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While most companies are focused on generating revenue it's important to remember that money doesn't only flow into a business, but out.



Creating a Cash Flow Budget

April 17, 2019
By Comerica Bank

While most companies are focused on generating revenue, and rightfully so, it's important to remember that money doesn't only flow into a business, but out. Profits are just one part of the equation, as businesses have monthly expenses and debt obligations they must meet. This means owners have to pay strict attention to their reserves to ensure they always have enough cash on hand. This is called cash flow budgeting, and it's an important process for any business.

How to create a cash flow budget

Cash flow budgeting is the practice of tracking all cash inflows and outflows. Inflows are your cash receipts: any accounts receivable expected within a certain time period, immediate payments made to a business or income from other services. Outflows refer to the fixed and variable costs that operations incur, including electricity and gas payments, insurance premiums, building rent, equipment fees and employee wages. Creating a cash flow budget is a matter of adding up your inflows and subtracting your outflows. What you're left with is the remaining cash balance you'll have on hand, or cash flow. If it's a positive number, great; if negative, there are issues.

Creating a cash flow budget for any given month is as easy as:

  • Using a basic spreadsheet application or software, like those available from Microsoft®️ or Google®️.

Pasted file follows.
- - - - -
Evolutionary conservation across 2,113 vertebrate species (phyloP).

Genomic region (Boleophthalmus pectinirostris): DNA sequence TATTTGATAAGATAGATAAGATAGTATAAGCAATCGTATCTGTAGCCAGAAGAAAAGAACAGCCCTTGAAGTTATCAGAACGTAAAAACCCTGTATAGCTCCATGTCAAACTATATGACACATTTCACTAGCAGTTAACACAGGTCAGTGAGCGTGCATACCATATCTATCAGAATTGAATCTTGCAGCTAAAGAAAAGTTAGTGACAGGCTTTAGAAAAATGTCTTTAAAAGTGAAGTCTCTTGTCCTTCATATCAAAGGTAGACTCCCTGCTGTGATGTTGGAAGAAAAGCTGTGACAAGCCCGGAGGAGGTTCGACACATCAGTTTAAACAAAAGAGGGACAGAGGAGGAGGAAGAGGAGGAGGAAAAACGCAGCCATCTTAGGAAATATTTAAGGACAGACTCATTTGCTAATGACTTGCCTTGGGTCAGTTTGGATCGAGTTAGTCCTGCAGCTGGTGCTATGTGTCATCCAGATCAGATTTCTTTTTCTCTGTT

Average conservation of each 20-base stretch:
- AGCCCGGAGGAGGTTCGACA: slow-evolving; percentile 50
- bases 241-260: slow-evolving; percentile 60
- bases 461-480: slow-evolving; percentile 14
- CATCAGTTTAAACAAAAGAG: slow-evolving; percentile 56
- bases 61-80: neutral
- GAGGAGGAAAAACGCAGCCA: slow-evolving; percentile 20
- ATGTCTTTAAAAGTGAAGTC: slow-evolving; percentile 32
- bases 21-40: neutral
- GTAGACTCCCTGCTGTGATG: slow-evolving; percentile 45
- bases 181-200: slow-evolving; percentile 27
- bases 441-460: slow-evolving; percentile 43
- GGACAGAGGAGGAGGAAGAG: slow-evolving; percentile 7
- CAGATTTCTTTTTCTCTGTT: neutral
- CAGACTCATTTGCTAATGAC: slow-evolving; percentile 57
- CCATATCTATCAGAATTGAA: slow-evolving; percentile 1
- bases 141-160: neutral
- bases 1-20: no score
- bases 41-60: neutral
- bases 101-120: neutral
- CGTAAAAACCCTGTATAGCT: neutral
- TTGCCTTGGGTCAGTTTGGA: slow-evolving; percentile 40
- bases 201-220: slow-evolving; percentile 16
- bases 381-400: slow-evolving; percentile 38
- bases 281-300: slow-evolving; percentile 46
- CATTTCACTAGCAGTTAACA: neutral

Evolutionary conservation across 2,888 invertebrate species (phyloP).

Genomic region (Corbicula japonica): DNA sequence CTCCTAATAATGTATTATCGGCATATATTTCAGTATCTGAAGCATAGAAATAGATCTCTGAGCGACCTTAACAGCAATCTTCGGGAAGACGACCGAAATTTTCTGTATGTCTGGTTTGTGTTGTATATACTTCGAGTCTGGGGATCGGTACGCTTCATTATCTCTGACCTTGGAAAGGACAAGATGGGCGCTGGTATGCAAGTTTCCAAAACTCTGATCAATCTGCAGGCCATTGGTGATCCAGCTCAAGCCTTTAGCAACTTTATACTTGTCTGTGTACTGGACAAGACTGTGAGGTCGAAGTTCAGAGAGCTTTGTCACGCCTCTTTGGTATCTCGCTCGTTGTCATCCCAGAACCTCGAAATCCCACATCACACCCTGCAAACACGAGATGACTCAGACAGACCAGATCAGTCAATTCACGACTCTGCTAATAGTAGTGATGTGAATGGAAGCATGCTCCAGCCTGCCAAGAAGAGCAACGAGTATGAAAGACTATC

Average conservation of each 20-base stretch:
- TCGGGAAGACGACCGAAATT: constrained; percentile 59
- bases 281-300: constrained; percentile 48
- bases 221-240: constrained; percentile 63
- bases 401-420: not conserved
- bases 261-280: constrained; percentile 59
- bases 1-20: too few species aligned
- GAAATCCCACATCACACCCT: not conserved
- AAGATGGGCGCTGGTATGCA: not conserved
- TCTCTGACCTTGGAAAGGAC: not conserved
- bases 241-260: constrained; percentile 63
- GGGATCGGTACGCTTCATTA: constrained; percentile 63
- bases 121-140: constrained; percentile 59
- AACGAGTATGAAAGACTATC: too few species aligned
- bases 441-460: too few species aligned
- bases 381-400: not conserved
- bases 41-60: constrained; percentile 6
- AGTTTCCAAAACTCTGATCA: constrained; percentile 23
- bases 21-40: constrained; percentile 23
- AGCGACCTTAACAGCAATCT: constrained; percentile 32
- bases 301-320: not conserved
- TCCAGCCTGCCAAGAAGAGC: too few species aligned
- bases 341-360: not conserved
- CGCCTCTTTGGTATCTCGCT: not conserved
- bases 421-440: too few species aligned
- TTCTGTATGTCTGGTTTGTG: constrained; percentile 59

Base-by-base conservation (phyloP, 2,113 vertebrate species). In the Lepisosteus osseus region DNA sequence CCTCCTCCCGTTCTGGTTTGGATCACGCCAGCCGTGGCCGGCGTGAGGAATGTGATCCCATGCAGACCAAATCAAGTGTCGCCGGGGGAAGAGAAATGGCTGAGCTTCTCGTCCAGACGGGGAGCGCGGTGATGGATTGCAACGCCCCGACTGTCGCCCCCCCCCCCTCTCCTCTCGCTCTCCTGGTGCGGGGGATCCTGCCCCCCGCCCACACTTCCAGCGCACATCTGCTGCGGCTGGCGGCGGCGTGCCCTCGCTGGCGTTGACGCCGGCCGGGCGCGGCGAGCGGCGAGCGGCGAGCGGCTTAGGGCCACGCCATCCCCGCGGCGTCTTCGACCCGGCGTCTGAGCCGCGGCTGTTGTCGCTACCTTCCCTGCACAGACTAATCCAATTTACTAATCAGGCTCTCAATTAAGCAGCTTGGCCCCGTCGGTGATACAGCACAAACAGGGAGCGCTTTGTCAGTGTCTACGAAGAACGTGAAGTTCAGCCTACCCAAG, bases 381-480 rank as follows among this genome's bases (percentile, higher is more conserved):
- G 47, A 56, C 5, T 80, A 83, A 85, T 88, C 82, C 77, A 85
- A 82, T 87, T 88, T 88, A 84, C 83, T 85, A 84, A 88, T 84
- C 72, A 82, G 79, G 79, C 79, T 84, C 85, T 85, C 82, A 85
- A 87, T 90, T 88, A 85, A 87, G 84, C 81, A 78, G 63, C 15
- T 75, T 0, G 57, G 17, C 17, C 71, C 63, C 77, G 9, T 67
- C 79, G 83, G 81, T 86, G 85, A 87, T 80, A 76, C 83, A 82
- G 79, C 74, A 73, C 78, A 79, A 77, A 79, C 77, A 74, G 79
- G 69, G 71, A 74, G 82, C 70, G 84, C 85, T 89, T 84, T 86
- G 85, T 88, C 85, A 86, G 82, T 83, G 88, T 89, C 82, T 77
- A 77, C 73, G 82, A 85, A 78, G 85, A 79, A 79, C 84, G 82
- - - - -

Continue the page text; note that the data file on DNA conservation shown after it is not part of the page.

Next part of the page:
• Tally up what you expect to receive from accounts payable, recurring revenue and carry-over surpluses.

  • Add together your expenses; estimate your variable expenses to the best you can, even overestimate slightly to leave wiggle room. 

What's left is your cash reserve, a sum from which you can draw for ad hoc costs, reinvestment in your business and other reasons. A cash flow statement is the document itself depicting your inflows and outflows. It's required for publicly traded companies to file such statements with regulatory authorities. While small businesses may not be required to provide statements, there are benefits to keeping records. For one, visualizing cash flow can help you to better manage it; also, potential investors will usually demand that level of insight into operations before extending financing.

Cash flow forecasting

The reason a cash flow budget is so critical is that profitability on paper doesn't always translate to cash on hand. For instance, if your clients typically pay a month or two after services were rendered (which is common), an apparent windfall from a large project may actually be leaving you in a lurch in the meantime when expected profits don't make up for bare-thin cash flow margins. Sometimes you might still be in a good place, but an emergency expense or natural disaster wrecks everything.

For these reasons, it's essential to use cash flow forecasting. This process is basically the same as crafting a short-term cash flow budget, but with cash flow forecasting you're looking ahead at months, quarters or years to come. 

Projecting cash flow variables ahead of time can help businesses better track and allocate assets, as well as protect their solvency and ability to meet obligations. For instance, adjusting cash flow expectations to account for upcoming seasonal changes could prevent a harsh winter and high energy costs from creating balance sheet problems. It's also a good idea to construct forecasts for when large debts or loans come to bear. If unexpectedly slow revenue or late payments should affect cash flow, the ability to make those debt payments could be threatened.

All told, cash flow budgeting is a must for businesses. It provides valuable insight into operations and financial management. Yet it can be a complex process with all the different factors that must be considered. If interested in improving your cash flow management, talk to Comerica Bank today about services and products that can assist.

 

This information is provided for general awareness purposes only and is not intended to be relied upon as legal or compliance advice for your business.